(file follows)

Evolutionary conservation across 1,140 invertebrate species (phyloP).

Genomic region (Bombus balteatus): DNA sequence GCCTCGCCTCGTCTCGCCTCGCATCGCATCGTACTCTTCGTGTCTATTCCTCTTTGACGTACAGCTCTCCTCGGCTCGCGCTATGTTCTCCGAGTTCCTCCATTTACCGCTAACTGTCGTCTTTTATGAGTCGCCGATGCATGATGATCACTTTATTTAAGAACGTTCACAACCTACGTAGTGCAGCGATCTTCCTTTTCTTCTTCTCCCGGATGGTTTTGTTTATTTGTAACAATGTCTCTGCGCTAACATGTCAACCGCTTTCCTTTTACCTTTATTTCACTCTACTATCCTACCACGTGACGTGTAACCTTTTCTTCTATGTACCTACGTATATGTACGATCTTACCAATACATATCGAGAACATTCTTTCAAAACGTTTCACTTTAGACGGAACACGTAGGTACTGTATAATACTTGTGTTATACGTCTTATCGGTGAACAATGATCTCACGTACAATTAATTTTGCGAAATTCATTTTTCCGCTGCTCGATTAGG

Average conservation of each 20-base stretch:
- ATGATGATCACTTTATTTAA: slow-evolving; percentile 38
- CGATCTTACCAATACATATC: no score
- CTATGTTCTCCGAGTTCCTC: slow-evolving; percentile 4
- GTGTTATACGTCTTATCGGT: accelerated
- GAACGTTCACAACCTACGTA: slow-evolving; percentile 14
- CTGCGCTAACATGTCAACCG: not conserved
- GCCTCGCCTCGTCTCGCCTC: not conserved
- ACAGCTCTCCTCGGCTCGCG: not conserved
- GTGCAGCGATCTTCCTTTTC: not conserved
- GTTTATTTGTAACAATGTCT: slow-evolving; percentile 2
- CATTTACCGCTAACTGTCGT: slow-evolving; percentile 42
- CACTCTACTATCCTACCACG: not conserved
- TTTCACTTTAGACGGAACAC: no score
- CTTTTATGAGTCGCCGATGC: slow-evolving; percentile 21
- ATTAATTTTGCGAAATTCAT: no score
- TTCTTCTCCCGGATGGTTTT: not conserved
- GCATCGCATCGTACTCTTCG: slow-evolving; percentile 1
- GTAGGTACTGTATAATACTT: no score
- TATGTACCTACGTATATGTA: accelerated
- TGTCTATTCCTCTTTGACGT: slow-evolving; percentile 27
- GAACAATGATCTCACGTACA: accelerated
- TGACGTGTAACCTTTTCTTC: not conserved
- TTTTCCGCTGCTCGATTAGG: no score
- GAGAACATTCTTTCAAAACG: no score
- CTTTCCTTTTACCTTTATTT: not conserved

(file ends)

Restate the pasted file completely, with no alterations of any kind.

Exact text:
Evolutionary conservation across 1,140 invertebrate species (phyloP).

Genomic region (Bombus balteatus): DNA sequence GCCTCGCCTCGTCTCGCCTCGCATCGCATCGTACTCTTCGTGTCTATTCCTCTTTGACGTACAGCTCTCCTCGGCTCGCGCTATGTTCTCCGAGTTCCTCCATTTACCGCTAACTGTCGTCTTTTATGAGTCGCCGATGCATGATGATCACTTTATTTAAGAACGTTCACAACCTACGTAGTGCAGCGATCTTCCTTTTCTTCTTCTCCCGGATGGTTTTGTTTATTTGTAACAATGTCTCTGCGCTAACATGTCAACCGCTTTCCTTTTACCTTTATTTCACTCTACTATCCTACCACGTGACGTGTAACCTTTTCTTCTATGTACCTACGTATATGTACGATCTTACCAATACATATCGAGAACATTCTTTCAAAACGTTTCACTTTAGACGGAACACGTAGGTACTGTATAATACTTGTGTTATACGTCTTATCGGTGAACAATGATCTCACGTACAATTAATTTTGCGAAATTCATTTTTCCGCTGCTCGATTAGG

Average conservation of each 20-base stretch:
- ATGATGATCACTTTATTTAA: slow-evolving; percentile 38
- CGATCTTACCAATACATATC: no score
- CTATGTTCTCCGAGTTCCTC: slow-evolving; percentile 4
- GTGTTATACGTCTTATCGGT: accelerated
- GAACGTTCACAACCTACGTA: slow-evolving; percentile 14
- CTGCGCTAACATGTCAACCG: not conserved
- GCCTCGCCTCGTCTCGCCTC: not conserved
- ACAGCTCTCCTCGGCTCGCG: not conserved
- GTGCAGCGATCTTCCTTTTC: not conserved
- GTTTATTTGTAACAATGTCT: slow-evolving; percentile 2
- CATTTACCGCTAACTGTCGT: slow-evolving; percentile 42
- CACTCTACTATCCTACCACG: not conserved
- TTTCACTTTAGACGGAACAC: no score
- CTTTTATGAGTCGCCGATGC: slow-evolving; percentile 21
- ATTAATTTTGCGAAATTCAT: no score
- TTCTTCTCCCGGATGGTTTT: not conserved
- GCATCGCATCGTACTCTTCG: slow-evolving; percentile 1
- GTAGGTACTGTATAATACTT: no score
- TATGTACCTACGTATATGTA: accelerated
- TGTCTATTCCTCTTTGACGT: slow-evolving; percentile 27
- GAACAATGATCTCACGTACA: accelerated
- TGACGTGTAACCTTTTCTTC: not conserved
- TTTTCCGCTGCTCGATTAGG: no score
- GAGAACATTCTTTCAAAACG: no score
- CTTTCCTTTTACCTTTATTT: not conserved